I knew to transition from police officer to criminal investigator, my journey demanded more than a bachelor’s degree. When I later realized I wanted to lead other investigators in this profession, I recognized an advanced degree provided credentials and trust. Thankfully, advancements in information technology increased options for obtaining higher education for criminal justice professionals. Officers and investigators can pursue undergraduate and graduate education based on their demanding schedule. Whatever time they can muster can be used to support academic pursuit. Digital texts can be read in passing moments on an electronic device. Essays and course papers can be drafted and completed via laptop in-between shifts. The online discussion board becomes a real-world example to share with peers, creating a community of scholarship in action.

Education to Further Specialization and Leadership

When is it time to lead others? The competition to promote or transition to greater responsibility is fierce. A graduate degree sets one apart by increasing the competitive factor. As society’s expectations grow, a college degree is becoming expected to enter law enforcement, although not always a requirement for entry-level patrol. Many agencies use continued education as a competitive factor for promotion or selection to specialized units such as investigations, forensics, accident reconstruction, or community policing coordinators. While over one-third of police executives (chiefs or sheriffs) hold graduate degrees, the National Police Foundation reported that only 5% of all sworn officers nationwide have earned a graduate degree. Within many agencies, an advanced degree has become a considerable factor for selection to promotion beyond lieutenant and greater opportunities for leadership.

Qualifications of Criminal Investigator

Before 9/11/2001, I enjoyed every aspect of police patrol. I relished traffic enforcement, first response, assisting with injury accidents, driving “code 3” with emergency lights flashing and sirens wailing, answering diverse calls for service. I am thankful for those individuals who continue to do those skills, because our society needs professionals who enjoy conducting patrol. After 9/11/2001, I sought to redefine my criminal justice skillset, but my options were limited until I made myself competitive with a graduate degree. To become a criminal investigator at many levels of government (federal, state, local), the minimum education for entry is a bachelor’s degree. A graduate degree sets you apart from most candidates.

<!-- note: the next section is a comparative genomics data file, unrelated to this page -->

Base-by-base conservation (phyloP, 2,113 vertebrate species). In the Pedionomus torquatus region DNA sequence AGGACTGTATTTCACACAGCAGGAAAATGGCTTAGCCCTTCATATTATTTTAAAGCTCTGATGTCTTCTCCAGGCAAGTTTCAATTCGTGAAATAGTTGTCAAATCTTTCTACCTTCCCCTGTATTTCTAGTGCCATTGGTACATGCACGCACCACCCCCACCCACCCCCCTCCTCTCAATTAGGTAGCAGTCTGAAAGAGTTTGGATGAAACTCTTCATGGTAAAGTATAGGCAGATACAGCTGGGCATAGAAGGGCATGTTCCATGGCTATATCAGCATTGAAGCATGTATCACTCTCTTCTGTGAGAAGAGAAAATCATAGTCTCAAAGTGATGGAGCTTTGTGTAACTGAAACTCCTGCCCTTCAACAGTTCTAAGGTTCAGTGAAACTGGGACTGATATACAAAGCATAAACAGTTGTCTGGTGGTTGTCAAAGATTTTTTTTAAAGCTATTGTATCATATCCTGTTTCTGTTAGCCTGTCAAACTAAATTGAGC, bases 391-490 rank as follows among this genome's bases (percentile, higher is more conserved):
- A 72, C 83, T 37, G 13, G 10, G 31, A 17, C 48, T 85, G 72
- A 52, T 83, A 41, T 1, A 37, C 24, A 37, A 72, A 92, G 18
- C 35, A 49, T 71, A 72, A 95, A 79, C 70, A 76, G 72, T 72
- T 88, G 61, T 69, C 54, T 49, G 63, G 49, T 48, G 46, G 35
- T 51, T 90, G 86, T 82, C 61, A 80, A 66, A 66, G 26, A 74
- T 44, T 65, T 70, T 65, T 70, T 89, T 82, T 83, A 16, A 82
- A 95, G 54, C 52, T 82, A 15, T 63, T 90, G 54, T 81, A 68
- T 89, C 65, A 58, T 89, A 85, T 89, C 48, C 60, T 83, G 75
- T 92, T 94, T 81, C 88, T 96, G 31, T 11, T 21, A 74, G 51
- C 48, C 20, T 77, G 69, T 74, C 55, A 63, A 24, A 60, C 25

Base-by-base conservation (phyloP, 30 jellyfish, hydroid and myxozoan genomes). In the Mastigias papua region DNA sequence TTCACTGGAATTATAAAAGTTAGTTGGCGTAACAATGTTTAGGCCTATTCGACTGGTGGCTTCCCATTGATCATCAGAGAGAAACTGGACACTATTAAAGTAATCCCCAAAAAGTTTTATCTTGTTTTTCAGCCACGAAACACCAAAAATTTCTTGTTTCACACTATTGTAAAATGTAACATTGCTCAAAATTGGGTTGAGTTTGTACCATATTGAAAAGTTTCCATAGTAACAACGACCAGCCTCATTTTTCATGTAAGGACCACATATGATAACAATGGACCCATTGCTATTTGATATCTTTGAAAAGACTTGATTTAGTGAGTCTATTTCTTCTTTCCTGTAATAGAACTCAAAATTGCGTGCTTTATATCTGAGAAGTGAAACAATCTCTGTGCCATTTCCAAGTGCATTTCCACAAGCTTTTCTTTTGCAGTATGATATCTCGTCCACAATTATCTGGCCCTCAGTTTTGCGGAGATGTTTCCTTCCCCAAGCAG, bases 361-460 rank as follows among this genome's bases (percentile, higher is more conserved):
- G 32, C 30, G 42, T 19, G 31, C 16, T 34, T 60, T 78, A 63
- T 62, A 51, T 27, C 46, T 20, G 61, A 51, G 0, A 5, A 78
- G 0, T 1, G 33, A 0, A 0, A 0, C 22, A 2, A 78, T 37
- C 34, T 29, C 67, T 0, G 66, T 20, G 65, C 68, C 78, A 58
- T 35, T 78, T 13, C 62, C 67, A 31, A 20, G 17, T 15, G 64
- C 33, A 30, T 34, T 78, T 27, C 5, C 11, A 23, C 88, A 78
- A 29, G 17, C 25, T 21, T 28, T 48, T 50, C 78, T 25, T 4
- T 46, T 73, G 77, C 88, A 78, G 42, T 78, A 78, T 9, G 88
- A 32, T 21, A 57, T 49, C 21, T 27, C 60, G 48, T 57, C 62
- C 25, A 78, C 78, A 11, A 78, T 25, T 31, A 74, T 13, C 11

The criminal justice field has changed significantly over the last two decades. While the media has highlighted negative examples, the greater criminal justice profession is one of honor, service and integrity. Hiring managers seek dedicated individuals who are willing to answer a calling of service, combined with a track record of success. One avenue to demonstrate a whole-person concept is the pursuit of graduate education. Society has placed a great emphasis on police officers who are trained and skilled professionals, with an increasing expectation of higher learning as a trend in policing, according to the Journal of Applied Security Research.

What separates the criminal justice profession from other professions is summed up in one word … calling. In the words of my first police chief, “You are never going to get rich. You are never going to be financially wealthy. In fact, you will question your career choice often. But always remember what I am about to share with you. This profession is a calling. It asks something of individuals that not everyone can answer. Only a small percentage of our society can answer this calling.”

The chief was correct.

Those who enter and remain in criminal justice do so because they choose to follow a more difficult but rewarding path. Pursuing a graduate education is one way to demonstrate a continued desire to answer the call, while becoming a competitive candidate armed with multiple resources.

Demonstrate Your Call to Service

The pursuit of a graduate degree demonstrates a deeper appreciation of your call to service. Research proves college educated officers demonstrate higher levels of professionalism, communication, and overall effectiveness in day-to-day operations. In addition, the Journal of Criminal Justice and Security reports that officers and criminal investigators with a graduate education experience greater advancement opportunity, obtain less misconduct allegations, utilize an improved understanding of the criminal justice system, and implore higher levels of human relations in multiple scenarios.

JWU’s online MS – Criminal Justice and MPA – Homeland Security programs are tools to achieve academic goals. JWU offers accredited online criminal justice and homeland security programs to meet the academic needs of contemporary professionals.

Do you have what it takes for this pursuit? Will you answer the call?

Want to learn more about earning your degree with Johnson & Wales University’s College of Online Education? For more information, complete the Request Info form or call 855-JWU-1881.